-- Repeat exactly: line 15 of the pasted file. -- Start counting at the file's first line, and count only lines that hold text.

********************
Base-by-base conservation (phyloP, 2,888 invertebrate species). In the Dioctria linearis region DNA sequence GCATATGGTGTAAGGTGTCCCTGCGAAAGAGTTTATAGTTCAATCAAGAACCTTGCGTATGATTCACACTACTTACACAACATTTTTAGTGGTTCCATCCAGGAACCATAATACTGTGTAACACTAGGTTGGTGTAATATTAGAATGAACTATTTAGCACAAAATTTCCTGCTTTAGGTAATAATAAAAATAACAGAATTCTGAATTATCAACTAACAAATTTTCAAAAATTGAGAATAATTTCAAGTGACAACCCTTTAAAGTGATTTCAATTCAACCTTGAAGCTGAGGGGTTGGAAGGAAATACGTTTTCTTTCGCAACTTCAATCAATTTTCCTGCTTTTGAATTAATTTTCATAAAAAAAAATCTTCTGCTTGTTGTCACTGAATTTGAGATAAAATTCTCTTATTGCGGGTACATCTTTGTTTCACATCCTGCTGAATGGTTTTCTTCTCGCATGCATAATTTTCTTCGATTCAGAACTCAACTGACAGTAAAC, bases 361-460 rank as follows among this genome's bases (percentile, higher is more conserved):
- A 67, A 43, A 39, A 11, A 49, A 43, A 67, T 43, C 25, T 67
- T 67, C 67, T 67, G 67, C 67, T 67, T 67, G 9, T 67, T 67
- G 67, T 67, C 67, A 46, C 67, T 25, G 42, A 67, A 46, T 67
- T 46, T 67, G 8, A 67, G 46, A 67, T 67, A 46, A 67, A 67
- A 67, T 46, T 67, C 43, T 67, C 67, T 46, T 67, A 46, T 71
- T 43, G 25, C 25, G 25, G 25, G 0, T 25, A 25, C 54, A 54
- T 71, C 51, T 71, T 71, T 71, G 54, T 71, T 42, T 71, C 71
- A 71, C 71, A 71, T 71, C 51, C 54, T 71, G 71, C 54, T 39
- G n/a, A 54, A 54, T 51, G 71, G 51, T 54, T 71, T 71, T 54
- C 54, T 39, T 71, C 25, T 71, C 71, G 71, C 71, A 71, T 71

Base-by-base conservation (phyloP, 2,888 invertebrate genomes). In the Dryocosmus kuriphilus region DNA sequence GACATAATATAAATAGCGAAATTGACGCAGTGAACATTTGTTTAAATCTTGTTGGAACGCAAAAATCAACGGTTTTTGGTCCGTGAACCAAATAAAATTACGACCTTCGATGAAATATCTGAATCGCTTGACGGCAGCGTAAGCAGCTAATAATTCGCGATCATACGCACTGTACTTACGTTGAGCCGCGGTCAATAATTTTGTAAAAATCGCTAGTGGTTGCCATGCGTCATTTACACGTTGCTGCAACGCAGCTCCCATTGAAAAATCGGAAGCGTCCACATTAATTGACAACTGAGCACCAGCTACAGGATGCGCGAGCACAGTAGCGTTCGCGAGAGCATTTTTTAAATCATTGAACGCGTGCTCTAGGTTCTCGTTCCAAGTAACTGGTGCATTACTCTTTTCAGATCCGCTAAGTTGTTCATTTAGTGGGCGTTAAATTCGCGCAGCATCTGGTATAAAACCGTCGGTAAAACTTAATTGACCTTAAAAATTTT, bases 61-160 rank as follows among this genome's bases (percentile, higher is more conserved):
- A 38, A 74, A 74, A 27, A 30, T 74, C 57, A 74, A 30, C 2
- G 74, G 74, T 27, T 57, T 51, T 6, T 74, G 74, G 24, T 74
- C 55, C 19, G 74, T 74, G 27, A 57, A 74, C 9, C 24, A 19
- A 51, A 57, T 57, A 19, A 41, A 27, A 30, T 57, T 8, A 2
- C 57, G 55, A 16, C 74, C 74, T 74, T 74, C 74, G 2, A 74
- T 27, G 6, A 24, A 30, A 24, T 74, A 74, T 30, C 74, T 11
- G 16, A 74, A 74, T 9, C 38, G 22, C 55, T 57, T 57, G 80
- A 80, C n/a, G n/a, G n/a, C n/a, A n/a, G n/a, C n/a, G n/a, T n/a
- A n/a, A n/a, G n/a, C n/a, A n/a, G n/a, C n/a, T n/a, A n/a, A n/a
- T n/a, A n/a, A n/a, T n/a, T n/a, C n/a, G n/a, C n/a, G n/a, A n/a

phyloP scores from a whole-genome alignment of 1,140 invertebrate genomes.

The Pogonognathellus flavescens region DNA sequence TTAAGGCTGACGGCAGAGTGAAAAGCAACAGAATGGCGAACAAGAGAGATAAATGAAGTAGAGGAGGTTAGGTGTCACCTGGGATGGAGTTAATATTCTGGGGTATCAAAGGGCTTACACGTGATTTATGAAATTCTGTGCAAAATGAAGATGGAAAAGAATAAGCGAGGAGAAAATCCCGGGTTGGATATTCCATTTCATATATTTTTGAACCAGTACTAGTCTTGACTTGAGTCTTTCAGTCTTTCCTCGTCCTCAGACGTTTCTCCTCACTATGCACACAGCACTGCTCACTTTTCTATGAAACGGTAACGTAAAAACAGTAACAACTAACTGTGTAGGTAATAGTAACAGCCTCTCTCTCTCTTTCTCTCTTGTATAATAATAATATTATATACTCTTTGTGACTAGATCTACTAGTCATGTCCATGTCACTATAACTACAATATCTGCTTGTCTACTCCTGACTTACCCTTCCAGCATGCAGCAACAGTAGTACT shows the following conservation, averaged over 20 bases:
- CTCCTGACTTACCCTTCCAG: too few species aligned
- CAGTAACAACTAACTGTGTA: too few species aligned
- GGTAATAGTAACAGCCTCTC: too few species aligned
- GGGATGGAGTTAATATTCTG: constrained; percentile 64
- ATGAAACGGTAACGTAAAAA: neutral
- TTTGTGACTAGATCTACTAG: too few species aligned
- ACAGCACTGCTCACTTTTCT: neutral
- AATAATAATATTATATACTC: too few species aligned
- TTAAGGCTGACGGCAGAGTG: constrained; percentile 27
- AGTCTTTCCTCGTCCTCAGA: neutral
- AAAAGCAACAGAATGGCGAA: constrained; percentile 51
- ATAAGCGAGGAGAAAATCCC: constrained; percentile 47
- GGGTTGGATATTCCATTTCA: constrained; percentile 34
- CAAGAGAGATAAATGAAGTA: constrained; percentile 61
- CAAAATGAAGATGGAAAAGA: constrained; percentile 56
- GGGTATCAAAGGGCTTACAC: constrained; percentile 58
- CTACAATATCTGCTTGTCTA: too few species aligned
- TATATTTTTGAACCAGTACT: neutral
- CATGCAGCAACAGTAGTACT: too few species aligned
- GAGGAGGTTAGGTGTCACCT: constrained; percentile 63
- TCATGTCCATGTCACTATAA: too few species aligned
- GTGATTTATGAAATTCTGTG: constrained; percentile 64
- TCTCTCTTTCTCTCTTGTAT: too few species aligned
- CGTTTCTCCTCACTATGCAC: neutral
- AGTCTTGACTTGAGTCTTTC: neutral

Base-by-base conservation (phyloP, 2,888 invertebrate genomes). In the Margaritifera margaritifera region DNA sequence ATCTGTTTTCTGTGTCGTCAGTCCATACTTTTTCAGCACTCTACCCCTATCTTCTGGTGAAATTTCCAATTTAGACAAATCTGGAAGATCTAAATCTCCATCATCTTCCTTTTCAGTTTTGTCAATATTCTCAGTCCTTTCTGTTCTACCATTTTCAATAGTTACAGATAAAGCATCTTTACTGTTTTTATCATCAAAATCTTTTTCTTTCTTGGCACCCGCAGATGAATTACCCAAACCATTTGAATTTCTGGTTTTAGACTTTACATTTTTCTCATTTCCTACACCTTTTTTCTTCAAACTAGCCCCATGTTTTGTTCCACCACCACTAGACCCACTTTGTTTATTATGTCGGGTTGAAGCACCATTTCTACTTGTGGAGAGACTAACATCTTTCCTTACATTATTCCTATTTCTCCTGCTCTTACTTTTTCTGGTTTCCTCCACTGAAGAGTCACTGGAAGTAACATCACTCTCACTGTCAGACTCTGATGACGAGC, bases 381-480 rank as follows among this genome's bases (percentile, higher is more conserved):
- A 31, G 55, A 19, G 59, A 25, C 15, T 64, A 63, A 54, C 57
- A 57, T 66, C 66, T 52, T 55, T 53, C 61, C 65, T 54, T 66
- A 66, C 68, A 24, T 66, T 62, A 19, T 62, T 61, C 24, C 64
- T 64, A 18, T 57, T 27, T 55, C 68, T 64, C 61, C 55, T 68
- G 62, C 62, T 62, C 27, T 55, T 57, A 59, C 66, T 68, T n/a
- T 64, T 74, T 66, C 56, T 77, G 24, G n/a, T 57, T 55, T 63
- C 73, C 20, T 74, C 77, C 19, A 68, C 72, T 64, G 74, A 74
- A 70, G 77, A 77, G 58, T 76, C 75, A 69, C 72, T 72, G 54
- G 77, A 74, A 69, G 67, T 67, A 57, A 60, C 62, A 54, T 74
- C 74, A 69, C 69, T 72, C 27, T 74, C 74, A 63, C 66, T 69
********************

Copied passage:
- C 55, C 19, G 74, T 74, G 27, A 57, A 74, C 9, C 24, A 19